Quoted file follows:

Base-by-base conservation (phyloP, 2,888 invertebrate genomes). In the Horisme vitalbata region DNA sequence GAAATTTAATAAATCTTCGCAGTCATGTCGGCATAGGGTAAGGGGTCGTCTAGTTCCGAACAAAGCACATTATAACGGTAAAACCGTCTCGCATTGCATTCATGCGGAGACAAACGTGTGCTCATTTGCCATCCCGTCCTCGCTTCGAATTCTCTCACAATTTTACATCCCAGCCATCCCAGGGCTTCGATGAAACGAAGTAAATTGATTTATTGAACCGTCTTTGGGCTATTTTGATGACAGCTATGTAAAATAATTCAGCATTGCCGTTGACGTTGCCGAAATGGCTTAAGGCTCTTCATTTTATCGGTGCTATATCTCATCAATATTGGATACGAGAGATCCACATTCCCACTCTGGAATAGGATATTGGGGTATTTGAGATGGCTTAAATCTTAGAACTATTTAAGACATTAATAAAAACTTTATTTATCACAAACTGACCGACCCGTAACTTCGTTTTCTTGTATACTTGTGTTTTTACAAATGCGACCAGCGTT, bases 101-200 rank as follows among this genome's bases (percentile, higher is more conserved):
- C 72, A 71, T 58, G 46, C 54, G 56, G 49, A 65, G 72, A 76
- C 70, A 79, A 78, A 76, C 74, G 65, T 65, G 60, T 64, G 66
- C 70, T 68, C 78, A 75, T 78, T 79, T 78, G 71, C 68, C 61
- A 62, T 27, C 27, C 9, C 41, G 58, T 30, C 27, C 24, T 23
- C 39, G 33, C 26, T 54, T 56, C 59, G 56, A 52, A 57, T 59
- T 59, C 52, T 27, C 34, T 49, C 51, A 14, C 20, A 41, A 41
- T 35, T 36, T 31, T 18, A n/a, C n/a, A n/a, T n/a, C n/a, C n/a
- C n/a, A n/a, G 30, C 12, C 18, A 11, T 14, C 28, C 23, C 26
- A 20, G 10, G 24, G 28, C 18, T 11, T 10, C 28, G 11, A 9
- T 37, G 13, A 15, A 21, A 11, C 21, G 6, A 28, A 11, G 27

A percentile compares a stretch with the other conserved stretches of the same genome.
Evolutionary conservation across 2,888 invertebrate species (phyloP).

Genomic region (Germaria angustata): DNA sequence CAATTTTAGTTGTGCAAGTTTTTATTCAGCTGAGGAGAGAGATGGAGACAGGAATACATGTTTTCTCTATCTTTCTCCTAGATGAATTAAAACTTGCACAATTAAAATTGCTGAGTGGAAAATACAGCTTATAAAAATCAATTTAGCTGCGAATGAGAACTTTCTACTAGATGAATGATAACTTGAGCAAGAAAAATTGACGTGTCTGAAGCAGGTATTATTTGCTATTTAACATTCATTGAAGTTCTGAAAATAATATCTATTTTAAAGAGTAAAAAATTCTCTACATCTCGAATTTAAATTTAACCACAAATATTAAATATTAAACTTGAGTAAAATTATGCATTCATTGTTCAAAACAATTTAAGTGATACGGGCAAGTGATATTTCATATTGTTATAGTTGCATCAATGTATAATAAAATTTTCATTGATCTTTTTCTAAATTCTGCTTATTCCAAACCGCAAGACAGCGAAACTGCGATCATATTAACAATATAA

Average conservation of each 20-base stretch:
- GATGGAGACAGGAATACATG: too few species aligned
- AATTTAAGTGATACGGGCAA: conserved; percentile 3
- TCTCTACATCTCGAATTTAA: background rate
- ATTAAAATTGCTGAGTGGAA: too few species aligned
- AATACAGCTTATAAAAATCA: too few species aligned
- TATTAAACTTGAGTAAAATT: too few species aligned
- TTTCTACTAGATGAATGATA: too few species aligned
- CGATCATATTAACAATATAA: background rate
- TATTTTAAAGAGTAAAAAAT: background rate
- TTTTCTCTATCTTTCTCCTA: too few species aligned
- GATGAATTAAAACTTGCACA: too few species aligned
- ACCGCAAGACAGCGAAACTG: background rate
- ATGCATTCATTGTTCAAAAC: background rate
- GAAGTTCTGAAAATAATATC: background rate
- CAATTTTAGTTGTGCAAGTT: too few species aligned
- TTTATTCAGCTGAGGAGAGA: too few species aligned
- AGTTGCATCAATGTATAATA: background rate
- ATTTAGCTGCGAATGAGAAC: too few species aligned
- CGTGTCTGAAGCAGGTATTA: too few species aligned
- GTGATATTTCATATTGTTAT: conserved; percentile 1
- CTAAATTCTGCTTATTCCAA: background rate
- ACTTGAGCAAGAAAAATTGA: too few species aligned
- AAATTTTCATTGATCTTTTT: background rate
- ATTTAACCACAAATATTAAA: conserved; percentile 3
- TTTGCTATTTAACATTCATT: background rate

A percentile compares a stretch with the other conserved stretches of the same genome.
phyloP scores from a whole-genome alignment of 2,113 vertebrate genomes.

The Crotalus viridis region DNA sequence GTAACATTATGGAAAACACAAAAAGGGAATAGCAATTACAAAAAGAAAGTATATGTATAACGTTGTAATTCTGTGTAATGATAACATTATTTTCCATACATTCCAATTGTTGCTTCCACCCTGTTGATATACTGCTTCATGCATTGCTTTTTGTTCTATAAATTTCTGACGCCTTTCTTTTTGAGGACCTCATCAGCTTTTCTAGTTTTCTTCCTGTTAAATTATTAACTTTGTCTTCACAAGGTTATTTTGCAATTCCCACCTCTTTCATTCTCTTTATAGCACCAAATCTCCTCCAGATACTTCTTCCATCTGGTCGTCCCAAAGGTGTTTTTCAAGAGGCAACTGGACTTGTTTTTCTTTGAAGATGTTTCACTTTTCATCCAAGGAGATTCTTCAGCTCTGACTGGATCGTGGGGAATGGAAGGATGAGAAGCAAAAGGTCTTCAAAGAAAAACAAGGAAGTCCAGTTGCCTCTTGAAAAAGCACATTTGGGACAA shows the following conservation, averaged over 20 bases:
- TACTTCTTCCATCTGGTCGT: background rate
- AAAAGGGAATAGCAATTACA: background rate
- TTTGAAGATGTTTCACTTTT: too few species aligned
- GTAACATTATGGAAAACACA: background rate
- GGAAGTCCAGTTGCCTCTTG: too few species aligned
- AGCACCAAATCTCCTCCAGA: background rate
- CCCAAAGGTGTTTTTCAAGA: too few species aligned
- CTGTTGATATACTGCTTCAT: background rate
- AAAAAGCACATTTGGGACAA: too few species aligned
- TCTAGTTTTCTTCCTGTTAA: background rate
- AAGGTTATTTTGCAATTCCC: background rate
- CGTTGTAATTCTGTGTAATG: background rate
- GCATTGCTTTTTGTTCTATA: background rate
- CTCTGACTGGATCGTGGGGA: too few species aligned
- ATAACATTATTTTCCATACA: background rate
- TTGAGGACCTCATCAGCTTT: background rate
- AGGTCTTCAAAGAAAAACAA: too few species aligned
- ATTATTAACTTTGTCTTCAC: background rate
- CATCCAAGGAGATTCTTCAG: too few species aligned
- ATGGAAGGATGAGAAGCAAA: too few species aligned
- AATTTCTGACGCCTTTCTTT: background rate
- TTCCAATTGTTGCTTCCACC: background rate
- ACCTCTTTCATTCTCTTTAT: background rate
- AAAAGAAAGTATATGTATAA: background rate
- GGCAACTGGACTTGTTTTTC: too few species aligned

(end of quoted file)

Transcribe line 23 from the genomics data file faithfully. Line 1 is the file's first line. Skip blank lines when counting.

- CGATCATATTAACAATATAA: background rate